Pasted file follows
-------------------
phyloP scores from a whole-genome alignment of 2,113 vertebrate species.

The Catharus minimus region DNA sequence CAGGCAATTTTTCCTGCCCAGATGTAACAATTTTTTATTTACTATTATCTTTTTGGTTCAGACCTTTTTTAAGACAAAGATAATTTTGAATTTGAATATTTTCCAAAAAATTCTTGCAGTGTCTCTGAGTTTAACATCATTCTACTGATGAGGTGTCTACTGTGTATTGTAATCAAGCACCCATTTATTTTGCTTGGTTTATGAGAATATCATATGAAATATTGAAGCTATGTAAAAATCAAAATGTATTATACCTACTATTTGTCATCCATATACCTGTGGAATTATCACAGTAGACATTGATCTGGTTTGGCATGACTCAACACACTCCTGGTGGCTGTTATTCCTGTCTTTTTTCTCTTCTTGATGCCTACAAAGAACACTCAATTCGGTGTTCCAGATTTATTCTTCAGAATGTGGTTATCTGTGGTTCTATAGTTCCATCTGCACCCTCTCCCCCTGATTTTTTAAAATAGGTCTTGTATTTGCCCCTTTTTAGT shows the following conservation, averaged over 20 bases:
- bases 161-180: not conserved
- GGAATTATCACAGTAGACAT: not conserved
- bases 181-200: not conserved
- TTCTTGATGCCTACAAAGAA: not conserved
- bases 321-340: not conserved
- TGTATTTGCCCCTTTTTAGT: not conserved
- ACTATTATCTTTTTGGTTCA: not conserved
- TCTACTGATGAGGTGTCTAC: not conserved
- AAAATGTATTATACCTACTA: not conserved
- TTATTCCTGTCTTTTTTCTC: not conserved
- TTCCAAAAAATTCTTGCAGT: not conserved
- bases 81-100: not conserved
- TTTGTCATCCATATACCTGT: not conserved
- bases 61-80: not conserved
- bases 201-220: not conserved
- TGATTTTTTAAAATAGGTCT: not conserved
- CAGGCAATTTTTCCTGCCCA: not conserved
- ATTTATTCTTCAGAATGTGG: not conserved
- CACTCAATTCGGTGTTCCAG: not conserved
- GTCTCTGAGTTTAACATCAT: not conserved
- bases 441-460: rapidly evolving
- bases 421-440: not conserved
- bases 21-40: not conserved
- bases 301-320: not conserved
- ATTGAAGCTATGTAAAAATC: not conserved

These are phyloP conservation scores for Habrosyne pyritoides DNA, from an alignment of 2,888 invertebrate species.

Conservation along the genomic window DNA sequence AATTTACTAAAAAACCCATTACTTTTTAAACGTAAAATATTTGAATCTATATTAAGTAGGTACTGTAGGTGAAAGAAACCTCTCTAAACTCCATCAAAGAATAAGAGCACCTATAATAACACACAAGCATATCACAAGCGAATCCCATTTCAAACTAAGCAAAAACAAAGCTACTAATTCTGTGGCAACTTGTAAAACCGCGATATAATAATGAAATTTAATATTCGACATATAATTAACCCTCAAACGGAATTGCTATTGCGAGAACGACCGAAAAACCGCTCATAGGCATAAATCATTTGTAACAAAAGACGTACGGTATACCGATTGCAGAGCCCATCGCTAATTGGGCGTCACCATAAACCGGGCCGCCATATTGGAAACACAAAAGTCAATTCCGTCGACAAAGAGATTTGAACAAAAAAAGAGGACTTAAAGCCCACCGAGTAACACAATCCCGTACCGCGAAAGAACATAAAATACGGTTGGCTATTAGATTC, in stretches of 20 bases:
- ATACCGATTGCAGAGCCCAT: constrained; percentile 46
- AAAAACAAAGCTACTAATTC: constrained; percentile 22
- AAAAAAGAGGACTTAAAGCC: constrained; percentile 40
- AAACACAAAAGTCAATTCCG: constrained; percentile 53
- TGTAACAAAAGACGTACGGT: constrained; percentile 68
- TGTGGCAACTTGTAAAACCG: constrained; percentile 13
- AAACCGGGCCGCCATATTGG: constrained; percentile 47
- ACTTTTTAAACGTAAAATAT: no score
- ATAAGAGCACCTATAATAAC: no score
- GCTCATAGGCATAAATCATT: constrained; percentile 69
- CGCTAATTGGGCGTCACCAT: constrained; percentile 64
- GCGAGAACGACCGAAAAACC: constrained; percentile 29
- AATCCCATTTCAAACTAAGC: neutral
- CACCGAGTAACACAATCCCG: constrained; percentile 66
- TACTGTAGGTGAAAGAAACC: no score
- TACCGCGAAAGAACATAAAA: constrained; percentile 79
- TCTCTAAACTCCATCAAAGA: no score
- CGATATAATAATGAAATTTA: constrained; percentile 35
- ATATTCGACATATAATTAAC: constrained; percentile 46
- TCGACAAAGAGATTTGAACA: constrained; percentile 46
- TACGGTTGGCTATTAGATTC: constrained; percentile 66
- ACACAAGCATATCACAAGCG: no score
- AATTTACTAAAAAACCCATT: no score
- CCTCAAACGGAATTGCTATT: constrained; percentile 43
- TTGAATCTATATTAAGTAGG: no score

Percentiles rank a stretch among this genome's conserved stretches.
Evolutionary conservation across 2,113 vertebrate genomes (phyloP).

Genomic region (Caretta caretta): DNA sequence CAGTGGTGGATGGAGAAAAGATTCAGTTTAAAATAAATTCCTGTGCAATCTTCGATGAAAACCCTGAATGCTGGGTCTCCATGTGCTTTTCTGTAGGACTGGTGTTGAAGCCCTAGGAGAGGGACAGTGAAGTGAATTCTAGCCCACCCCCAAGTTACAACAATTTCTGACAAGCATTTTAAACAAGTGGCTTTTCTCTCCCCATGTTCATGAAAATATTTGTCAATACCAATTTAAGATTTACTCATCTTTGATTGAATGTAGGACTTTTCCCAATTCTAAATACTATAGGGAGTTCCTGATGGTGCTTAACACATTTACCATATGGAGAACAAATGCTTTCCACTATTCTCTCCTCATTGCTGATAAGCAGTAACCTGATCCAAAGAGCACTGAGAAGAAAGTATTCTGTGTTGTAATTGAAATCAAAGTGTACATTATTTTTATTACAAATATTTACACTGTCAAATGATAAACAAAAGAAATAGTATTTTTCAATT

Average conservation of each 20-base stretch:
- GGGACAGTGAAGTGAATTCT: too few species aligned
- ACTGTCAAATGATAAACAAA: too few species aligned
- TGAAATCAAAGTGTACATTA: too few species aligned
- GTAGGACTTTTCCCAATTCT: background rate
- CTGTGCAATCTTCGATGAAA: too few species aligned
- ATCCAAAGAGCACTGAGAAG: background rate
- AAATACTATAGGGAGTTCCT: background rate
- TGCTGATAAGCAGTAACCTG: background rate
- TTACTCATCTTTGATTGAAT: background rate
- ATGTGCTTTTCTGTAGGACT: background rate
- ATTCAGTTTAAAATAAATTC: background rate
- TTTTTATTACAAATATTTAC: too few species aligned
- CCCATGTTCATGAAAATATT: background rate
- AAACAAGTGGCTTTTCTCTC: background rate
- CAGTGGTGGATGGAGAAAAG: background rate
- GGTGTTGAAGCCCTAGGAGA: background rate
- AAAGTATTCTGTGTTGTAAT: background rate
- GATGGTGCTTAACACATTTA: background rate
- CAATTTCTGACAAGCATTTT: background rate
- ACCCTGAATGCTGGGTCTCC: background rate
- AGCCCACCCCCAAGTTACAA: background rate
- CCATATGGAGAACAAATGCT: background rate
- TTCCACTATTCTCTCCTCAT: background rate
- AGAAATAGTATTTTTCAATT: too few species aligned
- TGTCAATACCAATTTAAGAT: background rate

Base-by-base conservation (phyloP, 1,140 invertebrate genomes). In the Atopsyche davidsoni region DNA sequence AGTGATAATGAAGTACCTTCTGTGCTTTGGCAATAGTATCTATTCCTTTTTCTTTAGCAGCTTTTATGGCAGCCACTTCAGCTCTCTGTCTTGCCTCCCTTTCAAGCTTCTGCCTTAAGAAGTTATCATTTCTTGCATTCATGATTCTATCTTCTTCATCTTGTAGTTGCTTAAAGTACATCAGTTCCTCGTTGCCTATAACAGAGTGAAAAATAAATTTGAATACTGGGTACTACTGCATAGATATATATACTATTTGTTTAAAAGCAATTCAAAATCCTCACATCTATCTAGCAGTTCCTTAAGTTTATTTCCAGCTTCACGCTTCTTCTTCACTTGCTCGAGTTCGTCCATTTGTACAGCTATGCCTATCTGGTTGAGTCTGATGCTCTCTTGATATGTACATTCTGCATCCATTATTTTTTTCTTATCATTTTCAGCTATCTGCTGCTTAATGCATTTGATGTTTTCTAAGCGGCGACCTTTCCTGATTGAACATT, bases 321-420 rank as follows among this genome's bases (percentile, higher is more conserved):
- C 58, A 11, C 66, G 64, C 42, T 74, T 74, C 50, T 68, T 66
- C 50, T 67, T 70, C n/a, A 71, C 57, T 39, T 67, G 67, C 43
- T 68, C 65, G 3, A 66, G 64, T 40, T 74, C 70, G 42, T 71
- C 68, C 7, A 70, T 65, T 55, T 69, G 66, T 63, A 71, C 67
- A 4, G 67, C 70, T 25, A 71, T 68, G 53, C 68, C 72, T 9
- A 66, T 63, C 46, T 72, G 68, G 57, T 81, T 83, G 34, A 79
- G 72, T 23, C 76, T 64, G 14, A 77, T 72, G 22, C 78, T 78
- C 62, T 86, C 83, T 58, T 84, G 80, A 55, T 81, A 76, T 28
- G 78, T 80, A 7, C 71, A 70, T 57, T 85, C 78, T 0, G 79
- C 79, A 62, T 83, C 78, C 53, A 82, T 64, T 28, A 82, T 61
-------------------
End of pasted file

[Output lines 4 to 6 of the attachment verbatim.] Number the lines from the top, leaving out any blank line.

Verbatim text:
- GGAATTATCACAGTAGACAT: not conserved
- bases 181-200: not conserved
- TTCTTGATGCCTACAAAGAA: not conserved